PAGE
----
First, perform the Foster’s maneuver prior to class. Because it is ideally done in 15-minute intervals, it is best to do it about 5-10 minutes prior to the start of class. Before you do the technique, lie on your back and roll over to one side and sit up. Repeat on the other side. Note which side made you feel worse. This is the side you will turn your head to during the exercise.
When the class begins Prayanama, it may feel a little bit gross the first few times you drop your head back. If there are still free crystals, they are moving around. That’s why you may feel nauseated or a little dizzy. The exhale breath actually helps to bring the crystals to the back of the vestibular canals where you want them for the maneuver. Go slowly, but don’t skip over it. It will make you feel better in the long run.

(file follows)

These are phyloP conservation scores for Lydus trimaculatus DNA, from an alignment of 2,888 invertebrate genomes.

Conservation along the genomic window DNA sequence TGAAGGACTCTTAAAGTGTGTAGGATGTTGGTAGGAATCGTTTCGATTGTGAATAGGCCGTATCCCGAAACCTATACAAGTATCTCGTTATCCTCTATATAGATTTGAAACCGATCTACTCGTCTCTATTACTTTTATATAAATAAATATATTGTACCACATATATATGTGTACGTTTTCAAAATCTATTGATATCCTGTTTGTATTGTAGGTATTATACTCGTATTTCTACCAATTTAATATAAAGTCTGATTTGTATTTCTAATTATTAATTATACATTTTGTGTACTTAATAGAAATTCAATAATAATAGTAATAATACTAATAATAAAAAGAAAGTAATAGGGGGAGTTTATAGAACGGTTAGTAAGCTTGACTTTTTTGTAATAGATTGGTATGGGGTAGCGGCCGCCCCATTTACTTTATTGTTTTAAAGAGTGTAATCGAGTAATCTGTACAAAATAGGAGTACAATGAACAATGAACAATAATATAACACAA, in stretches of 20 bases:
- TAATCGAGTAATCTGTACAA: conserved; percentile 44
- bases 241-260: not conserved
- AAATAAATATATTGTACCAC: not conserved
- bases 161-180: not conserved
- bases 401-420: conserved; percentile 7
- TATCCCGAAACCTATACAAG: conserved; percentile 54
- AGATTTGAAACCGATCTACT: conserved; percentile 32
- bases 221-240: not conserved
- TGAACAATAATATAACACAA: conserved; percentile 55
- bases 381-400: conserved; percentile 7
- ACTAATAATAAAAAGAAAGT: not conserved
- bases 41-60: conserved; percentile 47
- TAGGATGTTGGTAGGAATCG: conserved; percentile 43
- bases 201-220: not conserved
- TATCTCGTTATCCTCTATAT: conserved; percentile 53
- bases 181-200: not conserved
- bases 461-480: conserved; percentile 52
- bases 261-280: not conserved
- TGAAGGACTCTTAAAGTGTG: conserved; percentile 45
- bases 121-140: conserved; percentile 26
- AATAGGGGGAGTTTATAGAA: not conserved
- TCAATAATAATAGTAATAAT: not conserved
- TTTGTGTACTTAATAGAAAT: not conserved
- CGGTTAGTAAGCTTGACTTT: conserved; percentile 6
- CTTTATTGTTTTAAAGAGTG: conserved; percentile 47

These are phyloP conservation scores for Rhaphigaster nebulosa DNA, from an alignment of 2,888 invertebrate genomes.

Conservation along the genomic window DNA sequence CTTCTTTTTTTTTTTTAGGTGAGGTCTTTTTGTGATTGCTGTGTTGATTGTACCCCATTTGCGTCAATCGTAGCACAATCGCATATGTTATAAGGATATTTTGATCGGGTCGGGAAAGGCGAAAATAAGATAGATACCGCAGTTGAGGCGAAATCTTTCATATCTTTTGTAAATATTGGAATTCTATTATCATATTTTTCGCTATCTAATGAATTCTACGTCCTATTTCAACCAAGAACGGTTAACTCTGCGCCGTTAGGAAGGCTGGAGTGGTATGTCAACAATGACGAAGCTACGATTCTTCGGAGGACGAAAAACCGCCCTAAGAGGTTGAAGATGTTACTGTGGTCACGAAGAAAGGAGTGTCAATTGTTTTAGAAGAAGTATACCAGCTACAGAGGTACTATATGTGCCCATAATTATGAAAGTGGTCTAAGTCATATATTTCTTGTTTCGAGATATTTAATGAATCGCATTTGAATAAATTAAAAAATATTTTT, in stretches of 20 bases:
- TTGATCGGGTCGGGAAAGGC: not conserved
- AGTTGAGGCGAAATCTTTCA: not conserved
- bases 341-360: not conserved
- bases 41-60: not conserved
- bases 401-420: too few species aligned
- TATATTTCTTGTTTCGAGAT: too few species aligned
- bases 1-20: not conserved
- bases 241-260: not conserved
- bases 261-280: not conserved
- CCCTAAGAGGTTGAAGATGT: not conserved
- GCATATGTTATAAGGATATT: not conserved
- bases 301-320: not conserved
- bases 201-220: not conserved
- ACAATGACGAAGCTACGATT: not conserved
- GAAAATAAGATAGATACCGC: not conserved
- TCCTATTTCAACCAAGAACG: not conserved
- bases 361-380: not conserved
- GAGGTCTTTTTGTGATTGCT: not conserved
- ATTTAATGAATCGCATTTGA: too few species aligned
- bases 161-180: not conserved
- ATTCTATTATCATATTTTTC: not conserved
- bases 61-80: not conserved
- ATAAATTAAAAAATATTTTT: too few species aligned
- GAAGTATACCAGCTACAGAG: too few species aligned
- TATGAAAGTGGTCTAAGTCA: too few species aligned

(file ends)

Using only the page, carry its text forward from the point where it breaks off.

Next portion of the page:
Half Moon Pose is helpful in loosening all of the muscles you’ve been tensing since you woke up with vertigo. It’s good for your overall health, so participate. I often find I don’t have a lot of strength when I have vertigo, so don’t be surprised if it looks very different from your usual posture. Complete the lateral flexion (side bends) and the back bend, but skip the forward bend, Hands to Feet, for this class.
The backward bend of Half Moon is the same as the prep phase of the Foster’s Technique. Since the first forward bend in class is about 15 minutes after you did the first set of Foster’s, now is a great time to repeat it. From the back bend, keep looking up and come down to your knees and execute the rest of the maneuver from there while the class completes hands to feet.
In the second set, do not repeat the Foster’s Technique, but skip the forward bend.
Awkward, Eagle, Standing Head-to-knee and Standing Bow can be executed as usual, with one exception. If you have the ability to put your forehead on your knee in SH2K, don’t do that today. Keep your face parallel to the mirror.